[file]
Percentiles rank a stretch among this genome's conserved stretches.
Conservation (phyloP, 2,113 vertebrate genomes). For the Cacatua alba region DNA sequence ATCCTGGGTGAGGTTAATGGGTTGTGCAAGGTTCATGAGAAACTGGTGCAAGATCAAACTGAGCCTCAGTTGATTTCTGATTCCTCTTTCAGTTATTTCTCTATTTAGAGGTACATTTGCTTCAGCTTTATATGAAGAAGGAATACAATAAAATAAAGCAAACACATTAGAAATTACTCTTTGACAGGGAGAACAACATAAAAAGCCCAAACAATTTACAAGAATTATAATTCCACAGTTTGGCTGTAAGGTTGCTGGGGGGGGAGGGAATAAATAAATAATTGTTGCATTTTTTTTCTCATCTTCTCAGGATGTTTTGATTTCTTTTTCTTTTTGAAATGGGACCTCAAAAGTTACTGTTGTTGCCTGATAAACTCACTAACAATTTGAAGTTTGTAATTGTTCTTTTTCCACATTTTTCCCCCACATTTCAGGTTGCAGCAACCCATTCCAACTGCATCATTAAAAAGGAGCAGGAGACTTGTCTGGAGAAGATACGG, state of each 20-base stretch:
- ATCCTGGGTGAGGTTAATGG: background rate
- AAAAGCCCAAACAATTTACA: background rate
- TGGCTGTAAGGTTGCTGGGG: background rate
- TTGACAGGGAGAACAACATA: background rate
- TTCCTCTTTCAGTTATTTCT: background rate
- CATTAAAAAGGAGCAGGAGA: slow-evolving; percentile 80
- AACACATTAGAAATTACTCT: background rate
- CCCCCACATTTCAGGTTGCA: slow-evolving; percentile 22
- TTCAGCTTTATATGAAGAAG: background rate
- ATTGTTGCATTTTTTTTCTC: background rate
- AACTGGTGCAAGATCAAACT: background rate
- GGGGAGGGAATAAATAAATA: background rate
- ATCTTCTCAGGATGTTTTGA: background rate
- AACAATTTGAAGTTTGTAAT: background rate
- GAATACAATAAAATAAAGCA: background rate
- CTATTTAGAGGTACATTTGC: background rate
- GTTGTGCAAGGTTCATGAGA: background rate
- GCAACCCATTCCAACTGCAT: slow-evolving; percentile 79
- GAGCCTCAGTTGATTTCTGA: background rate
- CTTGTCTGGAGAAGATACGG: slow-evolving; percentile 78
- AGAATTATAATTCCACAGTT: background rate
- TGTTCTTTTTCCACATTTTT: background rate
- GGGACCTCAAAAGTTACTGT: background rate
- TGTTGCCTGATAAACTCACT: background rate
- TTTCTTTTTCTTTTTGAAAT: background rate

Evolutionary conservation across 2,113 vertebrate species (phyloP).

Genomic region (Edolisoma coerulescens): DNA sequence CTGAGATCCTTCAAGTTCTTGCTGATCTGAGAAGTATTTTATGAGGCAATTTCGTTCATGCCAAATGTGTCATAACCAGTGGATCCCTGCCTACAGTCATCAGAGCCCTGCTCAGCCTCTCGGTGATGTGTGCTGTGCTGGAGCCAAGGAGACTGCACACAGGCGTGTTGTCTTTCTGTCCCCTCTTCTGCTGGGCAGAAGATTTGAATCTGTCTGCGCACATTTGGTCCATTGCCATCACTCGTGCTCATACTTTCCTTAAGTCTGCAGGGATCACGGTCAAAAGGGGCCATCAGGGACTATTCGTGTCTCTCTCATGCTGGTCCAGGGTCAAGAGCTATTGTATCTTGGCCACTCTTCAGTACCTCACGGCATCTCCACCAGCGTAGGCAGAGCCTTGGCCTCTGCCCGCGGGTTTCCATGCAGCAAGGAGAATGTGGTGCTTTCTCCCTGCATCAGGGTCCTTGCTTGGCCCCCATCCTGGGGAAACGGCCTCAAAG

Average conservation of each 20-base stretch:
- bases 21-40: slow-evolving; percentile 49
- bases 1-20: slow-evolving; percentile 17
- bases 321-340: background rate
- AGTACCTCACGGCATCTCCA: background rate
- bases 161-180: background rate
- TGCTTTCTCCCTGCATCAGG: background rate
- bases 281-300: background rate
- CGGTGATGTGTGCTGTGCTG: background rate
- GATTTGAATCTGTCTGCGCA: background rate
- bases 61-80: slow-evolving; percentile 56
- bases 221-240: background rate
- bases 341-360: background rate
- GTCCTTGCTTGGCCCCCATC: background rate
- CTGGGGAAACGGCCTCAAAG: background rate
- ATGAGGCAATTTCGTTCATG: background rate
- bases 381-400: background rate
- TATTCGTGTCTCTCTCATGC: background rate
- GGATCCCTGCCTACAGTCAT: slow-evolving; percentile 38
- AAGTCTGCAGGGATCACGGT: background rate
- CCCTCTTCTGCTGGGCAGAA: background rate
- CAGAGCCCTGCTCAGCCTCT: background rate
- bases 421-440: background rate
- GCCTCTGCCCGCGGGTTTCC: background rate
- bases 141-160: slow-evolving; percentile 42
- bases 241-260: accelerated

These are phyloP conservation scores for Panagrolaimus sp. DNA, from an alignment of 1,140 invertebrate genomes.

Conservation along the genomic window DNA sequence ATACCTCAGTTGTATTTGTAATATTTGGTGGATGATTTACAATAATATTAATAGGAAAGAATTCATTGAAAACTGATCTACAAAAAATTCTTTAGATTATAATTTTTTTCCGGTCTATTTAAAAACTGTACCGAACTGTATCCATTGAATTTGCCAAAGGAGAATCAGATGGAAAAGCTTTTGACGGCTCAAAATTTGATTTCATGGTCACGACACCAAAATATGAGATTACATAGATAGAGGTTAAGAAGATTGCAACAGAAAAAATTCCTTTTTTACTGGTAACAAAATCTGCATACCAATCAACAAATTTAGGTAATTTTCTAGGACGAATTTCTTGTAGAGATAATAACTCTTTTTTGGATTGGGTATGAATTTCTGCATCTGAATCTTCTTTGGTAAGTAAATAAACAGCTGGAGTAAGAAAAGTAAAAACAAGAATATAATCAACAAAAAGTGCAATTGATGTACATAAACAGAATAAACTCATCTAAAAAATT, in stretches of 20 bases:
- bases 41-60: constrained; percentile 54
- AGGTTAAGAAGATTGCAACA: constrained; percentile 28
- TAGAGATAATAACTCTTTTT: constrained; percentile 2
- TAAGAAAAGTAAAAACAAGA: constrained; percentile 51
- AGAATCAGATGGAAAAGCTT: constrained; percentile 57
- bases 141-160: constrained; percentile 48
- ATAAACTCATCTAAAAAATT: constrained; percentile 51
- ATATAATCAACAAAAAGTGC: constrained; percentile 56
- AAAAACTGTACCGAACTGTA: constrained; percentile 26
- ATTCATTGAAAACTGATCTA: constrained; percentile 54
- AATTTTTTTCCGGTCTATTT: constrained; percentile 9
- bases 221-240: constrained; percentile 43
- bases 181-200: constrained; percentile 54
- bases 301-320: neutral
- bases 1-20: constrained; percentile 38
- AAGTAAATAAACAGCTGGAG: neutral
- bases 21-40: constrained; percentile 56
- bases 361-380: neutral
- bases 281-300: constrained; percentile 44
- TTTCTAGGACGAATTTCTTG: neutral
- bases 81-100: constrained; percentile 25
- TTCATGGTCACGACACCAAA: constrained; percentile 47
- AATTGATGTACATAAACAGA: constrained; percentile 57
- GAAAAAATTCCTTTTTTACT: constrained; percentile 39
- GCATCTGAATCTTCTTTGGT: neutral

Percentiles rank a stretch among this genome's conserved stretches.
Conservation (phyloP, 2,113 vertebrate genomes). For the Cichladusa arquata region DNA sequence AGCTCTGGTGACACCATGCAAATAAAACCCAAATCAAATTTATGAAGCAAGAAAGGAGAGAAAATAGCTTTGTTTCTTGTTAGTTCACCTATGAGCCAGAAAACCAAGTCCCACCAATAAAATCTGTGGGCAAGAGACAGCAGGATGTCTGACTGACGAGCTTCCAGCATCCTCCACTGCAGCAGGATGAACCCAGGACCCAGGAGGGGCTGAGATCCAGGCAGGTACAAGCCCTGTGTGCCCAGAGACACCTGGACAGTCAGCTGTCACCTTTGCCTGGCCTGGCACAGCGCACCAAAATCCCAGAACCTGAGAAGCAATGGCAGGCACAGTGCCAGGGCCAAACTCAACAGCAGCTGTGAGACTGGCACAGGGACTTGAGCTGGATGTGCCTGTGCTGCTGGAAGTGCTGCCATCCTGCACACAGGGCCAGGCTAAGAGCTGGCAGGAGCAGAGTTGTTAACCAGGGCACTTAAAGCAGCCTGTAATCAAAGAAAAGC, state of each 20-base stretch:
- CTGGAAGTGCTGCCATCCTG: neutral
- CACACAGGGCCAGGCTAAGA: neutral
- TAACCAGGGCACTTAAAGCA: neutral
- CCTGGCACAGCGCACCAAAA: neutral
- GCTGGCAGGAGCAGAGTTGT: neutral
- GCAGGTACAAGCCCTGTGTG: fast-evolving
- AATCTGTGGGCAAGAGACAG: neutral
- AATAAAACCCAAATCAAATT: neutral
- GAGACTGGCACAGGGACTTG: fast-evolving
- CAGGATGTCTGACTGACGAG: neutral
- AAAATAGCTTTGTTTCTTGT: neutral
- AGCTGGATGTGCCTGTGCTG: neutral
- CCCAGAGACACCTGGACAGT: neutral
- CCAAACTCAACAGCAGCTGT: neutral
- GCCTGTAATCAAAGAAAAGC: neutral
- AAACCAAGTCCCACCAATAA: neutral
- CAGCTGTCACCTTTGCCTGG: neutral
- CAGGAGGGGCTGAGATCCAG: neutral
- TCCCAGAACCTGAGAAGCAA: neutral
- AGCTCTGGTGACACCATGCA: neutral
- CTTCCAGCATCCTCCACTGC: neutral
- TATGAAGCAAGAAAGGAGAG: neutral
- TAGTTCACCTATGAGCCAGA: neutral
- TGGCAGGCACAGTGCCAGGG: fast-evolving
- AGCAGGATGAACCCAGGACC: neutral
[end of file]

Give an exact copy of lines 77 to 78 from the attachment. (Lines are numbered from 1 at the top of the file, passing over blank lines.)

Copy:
- TTTCTAGGACGAATTTCTTG: neutral
- bases 81-100: constrained; percentile 25